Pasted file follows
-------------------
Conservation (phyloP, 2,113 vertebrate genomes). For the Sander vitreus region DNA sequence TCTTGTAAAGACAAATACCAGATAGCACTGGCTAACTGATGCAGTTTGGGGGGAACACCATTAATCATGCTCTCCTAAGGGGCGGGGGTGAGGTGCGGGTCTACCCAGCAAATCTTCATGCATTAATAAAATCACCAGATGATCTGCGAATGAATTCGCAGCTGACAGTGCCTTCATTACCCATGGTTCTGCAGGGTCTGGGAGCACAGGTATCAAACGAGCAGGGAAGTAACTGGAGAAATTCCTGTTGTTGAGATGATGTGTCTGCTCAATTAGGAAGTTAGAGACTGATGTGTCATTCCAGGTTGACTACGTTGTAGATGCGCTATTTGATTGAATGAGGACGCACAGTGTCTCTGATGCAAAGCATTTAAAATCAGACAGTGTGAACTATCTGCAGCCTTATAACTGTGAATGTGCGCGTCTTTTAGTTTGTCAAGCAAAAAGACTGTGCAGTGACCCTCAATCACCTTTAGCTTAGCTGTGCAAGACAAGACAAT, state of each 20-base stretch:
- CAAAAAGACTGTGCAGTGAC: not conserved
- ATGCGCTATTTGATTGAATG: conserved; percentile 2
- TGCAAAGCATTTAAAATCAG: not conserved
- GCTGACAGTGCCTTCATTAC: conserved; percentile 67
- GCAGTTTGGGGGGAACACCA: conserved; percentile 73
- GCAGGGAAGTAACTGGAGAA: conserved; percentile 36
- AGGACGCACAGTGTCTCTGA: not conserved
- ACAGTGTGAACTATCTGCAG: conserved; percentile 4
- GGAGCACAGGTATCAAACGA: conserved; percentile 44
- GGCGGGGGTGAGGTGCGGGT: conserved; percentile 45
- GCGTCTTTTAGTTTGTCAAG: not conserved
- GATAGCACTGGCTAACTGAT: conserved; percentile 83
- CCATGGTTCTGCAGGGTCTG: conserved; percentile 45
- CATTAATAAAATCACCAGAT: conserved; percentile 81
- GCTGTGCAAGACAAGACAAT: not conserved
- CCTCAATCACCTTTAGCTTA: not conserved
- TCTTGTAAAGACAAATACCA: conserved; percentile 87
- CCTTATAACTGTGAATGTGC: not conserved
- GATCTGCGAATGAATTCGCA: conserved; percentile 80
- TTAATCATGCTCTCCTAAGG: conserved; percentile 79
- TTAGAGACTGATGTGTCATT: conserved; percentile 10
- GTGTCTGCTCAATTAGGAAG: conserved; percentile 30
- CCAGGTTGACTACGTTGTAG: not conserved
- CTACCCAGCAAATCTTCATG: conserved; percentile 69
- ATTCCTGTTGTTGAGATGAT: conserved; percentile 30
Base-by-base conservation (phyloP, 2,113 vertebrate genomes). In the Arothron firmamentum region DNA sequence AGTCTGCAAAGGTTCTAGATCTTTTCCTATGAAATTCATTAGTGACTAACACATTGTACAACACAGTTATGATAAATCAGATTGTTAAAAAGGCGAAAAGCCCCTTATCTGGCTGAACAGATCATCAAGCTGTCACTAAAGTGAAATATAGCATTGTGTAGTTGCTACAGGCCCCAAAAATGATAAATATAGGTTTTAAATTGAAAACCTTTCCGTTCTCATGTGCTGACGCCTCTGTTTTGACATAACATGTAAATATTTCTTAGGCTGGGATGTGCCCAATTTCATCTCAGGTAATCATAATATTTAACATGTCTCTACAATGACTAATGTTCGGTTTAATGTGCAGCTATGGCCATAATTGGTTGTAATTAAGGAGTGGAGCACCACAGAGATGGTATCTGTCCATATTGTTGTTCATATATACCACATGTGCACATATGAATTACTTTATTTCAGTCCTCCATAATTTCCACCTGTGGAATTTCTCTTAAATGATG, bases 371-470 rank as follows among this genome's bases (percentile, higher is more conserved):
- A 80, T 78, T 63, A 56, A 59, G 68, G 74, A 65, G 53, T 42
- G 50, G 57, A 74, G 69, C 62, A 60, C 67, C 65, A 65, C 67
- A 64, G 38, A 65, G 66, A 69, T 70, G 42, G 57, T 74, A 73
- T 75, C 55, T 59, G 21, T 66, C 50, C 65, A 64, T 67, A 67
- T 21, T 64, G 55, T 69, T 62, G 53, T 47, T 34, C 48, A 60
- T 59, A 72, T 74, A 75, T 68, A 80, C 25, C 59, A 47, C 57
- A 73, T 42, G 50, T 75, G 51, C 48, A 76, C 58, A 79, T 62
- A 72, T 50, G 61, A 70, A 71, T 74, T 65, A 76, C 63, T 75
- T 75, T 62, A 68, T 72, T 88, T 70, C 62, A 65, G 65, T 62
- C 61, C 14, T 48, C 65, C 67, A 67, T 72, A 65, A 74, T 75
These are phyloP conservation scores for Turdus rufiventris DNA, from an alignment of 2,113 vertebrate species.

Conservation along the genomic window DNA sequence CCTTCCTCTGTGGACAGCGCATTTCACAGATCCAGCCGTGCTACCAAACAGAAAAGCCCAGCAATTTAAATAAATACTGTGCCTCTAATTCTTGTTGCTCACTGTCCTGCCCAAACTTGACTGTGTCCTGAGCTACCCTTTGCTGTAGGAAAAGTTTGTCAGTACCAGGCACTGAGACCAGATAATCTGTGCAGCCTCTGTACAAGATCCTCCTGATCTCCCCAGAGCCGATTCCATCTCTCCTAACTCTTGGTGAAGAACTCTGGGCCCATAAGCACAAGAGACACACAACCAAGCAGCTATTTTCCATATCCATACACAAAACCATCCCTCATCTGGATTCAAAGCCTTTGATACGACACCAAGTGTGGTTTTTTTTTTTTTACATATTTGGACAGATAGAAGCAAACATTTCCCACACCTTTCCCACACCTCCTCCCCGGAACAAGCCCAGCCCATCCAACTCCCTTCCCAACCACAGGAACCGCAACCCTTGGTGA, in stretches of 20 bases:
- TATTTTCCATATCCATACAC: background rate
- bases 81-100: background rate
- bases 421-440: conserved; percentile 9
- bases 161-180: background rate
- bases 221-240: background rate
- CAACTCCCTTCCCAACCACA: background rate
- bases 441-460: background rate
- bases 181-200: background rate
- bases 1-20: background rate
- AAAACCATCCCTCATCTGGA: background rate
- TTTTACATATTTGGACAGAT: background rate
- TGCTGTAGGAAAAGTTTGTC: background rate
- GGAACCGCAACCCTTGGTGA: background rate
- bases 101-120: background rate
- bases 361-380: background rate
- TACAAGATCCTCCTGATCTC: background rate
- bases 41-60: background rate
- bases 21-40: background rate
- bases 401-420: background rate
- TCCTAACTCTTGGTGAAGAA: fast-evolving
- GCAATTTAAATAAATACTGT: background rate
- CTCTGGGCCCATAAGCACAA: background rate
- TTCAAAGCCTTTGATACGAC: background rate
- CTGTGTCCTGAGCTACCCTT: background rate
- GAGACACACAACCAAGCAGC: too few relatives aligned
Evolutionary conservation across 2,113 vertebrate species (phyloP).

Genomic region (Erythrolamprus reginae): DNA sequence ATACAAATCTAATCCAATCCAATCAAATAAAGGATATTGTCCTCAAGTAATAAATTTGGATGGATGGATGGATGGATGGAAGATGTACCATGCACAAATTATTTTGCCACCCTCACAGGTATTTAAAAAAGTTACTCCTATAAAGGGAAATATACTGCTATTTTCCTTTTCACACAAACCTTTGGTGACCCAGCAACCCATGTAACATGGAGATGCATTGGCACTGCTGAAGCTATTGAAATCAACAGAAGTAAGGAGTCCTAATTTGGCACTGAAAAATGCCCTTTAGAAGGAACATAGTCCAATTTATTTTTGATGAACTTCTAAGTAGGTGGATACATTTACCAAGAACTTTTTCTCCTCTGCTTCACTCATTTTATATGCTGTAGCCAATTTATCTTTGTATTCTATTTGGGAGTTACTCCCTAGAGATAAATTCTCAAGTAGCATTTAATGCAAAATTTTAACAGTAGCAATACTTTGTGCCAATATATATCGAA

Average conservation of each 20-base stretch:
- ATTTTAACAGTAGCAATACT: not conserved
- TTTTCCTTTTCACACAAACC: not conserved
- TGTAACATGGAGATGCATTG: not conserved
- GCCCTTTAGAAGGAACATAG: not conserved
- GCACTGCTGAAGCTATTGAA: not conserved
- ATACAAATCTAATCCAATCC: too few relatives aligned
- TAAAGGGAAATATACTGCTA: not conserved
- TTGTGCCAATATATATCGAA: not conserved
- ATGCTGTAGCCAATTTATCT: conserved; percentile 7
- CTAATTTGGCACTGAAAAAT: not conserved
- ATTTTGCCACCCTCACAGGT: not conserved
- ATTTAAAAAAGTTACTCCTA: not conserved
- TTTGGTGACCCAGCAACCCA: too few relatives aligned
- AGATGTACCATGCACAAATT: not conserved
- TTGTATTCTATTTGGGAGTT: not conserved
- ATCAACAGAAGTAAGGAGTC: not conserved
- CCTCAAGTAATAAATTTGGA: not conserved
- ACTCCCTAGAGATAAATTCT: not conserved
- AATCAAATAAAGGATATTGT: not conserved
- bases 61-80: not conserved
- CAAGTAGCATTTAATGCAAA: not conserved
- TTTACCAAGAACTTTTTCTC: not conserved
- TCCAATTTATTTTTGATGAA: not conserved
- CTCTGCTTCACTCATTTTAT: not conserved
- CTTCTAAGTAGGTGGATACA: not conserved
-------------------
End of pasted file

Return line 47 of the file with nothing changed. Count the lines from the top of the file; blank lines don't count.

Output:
- bases 181-200: background rate